How to make fun, simple science stuff for kids!

A mad scientist at the San Diego Festival of Science and Engineering shows a kid how to have some fun with magnets!
A mad scientist at the San Diego Festival of Science and Engineering shows a kid how to have some fun with magnets!

Here are 14 different simple science and engineering projects that kids are sure to love! I’ve included lots of instructions and photographs–courtesy of many exhibitors at this year’s San Diego Festival of Science and Engineering Expo, held yesterday at Petco Park. I also blogged about the event last year.

Check out this fun stuff! Feel free to share! First up . . . how to make slime!

HOW TO MAKE SLIME

Who doesn’t love slime? Slime is fun! And making it is easy! These instructions are courtesy of Vertex Pharmaceuticals, who had a fascinating exhibit at the big STEM education event held at Petco Park.

Just click the image with easy directions to enlarge it! You can enlarge the other images on my blog in the same way, if you want a closer look. Feel free to share these useful how-to photos on Pinterest or with your friends, if you’d like!

How to make slime. You need borax powder, water, white glue and food coloring. Click each image to enlarge instructions.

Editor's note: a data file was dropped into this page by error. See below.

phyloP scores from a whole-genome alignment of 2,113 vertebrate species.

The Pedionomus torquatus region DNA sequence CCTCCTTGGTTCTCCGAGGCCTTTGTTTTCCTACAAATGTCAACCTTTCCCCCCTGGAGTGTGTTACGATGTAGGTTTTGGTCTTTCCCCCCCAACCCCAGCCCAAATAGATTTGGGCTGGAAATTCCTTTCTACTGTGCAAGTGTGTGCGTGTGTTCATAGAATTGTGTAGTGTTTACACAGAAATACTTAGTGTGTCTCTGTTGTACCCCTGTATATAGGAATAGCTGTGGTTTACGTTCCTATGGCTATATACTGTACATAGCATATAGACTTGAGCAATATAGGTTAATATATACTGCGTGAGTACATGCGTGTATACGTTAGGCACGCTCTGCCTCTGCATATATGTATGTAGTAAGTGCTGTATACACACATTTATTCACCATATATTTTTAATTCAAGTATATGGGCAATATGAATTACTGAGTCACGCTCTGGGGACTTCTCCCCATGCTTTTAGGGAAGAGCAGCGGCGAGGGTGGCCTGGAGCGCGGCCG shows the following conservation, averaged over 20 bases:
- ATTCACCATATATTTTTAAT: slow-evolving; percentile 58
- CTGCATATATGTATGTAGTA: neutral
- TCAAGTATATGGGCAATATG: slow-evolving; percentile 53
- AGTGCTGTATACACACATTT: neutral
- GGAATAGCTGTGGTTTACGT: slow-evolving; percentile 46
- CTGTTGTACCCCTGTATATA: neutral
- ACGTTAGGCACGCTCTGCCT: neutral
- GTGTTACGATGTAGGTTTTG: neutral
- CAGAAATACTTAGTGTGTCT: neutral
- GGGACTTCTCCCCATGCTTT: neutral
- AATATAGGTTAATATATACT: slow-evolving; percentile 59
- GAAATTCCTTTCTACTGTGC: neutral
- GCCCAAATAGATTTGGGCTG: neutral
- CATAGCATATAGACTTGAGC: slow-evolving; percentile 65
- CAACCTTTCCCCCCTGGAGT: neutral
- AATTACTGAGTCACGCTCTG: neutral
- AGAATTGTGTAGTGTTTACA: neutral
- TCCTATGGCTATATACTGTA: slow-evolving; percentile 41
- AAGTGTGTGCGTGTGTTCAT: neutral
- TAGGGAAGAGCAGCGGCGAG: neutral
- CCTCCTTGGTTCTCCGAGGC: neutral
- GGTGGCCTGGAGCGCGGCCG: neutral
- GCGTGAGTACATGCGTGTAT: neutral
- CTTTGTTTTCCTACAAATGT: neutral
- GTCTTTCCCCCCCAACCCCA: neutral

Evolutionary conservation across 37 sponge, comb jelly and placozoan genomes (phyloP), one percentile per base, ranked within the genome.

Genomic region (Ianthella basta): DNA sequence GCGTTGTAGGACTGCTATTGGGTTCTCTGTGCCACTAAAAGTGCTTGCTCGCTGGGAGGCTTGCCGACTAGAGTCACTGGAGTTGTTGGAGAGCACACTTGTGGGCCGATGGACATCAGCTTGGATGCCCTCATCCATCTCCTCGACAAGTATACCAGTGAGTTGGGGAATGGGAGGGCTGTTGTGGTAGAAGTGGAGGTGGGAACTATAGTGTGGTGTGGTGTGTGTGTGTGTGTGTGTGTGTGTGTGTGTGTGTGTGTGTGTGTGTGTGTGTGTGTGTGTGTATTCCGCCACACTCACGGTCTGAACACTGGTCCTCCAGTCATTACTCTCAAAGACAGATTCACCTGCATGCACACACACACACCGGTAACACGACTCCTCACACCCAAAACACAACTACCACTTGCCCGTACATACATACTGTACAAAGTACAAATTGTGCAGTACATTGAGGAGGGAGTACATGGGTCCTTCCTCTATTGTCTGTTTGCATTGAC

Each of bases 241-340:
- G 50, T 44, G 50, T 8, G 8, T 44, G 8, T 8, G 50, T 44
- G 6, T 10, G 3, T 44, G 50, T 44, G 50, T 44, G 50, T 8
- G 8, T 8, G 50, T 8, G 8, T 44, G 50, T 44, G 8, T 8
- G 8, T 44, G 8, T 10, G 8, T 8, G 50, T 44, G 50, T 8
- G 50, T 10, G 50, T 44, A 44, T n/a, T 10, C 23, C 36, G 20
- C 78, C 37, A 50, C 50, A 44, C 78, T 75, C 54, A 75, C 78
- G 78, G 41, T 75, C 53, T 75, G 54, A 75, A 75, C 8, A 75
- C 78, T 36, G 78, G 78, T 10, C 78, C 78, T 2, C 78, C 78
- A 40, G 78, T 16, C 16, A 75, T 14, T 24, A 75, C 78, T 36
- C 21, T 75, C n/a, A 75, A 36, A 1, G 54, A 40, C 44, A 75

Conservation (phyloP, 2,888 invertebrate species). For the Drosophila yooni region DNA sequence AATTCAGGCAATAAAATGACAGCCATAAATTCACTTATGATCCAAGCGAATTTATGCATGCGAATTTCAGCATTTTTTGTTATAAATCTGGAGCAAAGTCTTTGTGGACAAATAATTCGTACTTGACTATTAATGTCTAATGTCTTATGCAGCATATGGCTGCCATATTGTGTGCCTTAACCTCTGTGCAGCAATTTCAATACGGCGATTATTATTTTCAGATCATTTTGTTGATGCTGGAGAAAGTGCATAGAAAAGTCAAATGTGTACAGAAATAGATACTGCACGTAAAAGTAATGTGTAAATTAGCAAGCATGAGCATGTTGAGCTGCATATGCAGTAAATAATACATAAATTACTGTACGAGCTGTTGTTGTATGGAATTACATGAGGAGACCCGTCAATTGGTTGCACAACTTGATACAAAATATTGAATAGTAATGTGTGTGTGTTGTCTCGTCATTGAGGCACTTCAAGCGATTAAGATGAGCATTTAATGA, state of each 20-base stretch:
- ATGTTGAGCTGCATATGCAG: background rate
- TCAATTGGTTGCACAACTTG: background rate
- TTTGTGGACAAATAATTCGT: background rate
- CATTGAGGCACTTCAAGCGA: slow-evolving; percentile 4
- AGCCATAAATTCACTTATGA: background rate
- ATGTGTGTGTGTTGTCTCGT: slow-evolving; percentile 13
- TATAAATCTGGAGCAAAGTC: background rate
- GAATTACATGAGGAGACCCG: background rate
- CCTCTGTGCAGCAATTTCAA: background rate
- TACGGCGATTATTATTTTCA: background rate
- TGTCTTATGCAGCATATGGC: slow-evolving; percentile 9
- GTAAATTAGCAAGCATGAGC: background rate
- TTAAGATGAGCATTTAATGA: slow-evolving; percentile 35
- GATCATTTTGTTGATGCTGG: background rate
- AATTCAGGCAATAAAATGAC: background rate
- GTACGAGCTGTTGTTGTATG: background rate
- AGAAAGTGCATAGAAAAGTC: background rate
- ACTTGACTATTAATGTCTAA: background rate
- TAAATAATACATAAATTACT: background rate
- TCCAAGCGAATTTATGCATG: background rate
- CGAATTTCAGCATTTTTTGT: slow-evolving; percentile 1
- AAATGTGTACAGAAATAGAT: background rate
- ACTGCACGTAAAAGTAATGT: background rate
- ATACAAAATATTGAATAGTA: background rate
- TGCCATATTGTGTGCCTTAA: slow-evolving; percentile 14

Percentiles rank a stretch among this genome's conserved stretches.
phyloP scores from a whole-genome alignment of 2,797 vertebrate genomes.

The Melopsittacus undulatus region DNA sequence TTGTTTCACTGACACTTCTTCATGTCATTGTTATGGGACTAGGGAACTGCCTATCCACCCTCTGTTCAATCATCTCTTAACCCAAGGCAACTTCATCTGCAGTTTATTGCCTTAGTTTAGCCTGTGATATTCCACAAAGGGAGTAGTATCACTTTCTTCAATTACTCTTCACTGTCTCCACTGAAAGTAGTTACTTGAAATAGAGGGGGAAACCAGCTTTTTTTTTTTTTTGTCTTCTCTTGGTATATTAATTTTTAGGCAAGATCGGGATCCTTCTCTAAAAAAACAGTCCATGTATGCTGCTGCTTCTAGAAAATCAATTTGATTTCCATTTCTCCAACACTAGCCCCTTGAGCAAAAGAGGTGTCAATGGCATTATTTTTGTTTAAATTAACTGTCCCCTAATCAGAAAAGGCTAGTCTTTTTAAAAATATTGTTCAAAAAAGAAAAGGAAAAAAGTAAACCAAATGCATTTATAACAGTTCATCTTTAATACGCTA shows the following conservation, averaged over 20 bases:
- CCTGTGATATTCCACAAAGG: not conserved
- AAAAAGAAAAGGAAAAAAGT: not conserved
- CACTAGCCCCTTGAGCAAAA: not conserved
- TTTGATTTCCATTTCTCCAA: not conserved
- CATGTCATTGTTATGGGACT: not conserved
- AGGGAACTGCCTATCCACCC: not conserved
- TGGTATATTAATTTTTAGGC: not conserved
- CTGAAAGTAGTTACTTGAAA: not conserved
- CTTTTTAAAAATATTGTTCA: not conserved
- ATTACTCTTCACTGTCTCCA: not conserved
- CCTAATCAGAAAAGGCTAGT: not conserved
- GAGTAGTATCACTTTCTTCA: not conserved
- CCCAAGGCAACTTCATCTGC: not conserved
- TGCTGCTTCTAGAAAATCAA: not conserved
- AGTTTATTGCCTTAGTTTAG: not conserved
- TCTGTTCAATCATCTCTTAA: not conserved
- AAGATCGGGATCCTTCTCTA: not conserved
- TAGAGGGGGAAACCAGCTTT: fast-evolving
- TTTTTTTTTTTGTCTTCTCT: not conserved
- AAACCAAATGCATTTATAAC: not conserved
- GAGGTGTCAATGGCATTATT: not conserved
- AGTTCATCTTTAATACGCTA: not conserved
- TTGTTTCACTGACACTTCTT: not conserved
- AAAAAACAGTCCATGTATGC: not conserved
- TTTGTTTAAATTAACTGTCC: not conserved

How to make slime. You need borax powder, water, white glue and food coloring. Click each image to enlarge instructions.

HOW TO MAKE A FUN PAPER ROCKET

Follow the diagram to cut and fold a simple paper rocket with paper clip! These instructions are courtesy of the San Diego Air and Space Museum in Balboa Park. Kids love the world-class museum. It’s one of the coolest places in San Diego!

How to make a cool paper rocket, using a rectangular piece of paper, scissors and a paper clip.
How to make a cool paper rocket, using a rectangular piece of paper, scissors and a paper clip.

HOW TO FOLD AN ORIGAMI BOAT

Look at these instructions on how to fold your very own origami boat! My friends at the Japanese Friendship Garden in Balboa Park provided this information! I even once made one! (And if I can succeed, believe me–anyone can do it!)

How to fold an easy origami boat that really floats!
How to fold an easy origami boat that really floats!

HOW TO MAKE MATCHBOX ROCKETS THAT REALLY WORK!

Here’s how you can make a tiny rocket that actually works in much the same way as a real solid-fuel rocket. Wrap a single matchstick in a small strip of tin foil, then crimp one end. Look at my photos to get an idea of what to do. Be careful! You know what they say about playing with matches! Have an adult help out!